Published : Monday, February 26, 2018 | 6:53 PM
ShakeAlert, an earthquake early warning system for the U.S. West Coast developed by the U.S. Geological Survey in collaboration with several California and university partners, could lose funding if Congress does not vote to continue supporting the system for fiscal year 2018-2019, a National Coordinator for the program based in Pasadena confirmed recently.
The system, which is set to begin limited public notifications in 2018, could provide as much as tens of seconds of warning to people and automated systems before strong shaking arrives.
ShakeAlert has been sending live alerts to “beta” users in California since January of 2012 and in the Pacific Northwest since February of 2015, USGS said.
“California has been in this much longer than the Pacific Northwest has, so we’re much more worked out than they are,” Robert de Groot, ShakeAlert’s National Coordinator for Communication, Education, and Outreach at the USGS Earthquake Science Center in Pasadena, tells UC Berkeley-based The Daily Californian. “We’re about 48 percent of the way there, so there are 859 (seismometer) stations currently.”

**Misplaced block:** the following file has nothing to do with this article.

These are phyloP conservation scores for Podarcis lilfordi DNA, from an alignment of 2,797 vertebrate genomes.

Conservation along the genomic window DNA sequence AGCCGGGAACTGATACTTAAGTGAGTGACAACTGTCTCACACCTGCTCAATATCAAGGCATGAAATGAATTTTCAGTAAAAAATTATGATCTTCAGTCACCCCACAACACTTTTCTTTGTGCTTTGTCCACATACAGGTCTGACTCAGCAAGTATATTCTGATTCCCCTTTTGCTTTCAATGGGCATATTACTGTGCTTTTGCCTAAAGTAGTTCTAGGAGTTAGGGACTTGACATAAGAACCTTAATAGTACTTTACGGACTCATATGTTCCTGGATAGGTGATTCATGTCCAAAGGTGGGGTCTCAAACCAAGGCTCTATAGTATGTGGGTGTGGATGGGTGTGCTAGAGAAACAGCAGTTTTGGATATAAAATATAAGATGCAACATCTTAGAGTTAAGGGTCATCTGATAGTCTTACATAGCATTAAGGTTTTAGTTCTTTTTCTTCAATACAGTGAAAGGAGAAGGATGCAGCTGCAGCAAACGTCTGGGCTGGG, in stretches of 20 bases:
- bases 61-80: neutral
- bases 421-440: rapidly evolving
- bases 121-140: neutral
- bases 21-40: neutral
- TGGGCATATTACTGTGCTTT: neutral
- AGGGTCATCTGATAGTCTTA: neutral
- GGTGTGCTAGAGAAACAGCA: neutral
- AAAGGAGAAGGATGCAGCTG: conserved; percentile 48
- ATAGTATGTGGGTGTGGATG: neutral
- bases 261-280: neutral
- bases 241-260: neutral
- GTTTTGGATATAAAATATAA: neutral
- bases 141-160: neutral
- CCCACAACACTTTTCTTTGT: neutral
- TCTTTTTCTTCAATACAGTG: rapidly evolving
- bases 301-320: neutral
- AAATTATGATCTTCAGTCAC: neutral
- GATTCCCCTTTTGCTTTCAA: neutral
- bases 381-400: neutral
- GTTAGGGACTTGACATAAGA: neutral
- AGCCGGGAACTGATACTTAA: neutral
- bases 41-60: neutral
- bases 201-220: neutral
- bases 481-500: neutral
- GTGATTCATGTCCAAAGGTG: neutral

President Donald Trump’s proposed budget would remove the approximately $13 million of funding currently allocated to earthquake warnings. Trump’s administration last year also attempted but failed to defund earthquake warning systems.
“This same thing happened to us last year when Trump zeroed out the budget, and we got bipartisan support to get the funding reinstated. So we’re hopeful for the same thing to occur this year,” Jennifer Strauss, UC Berkeley Seismological Lab external relations officer, said in the Daily Californian report.
ShakeAlert, as envisioned, could rapidly detect and analyze an earthquake as soon as it begins, and could send out an alert in seconds. The system covers California, Oregon and Washington.
Straus said false alarms are still a possibility with ShakeAlert, but they could be a good opportunity to practice earthquake drills.
ShakeAlert currently costs $16 million a year to maintain, the USGS said. Strauss said upfront capital costs are currently $38 million, but maintenance costs could increase with the expansion in training, long-term personnel costs and a more robust infrastructure.
If the Trump administration succeeds in defunding earthquake warning systems, ShakeAlert could either shut down or be scaled back considerably, de Groot said.
To learn more about ShakeAlert, visit www.shakealert.org.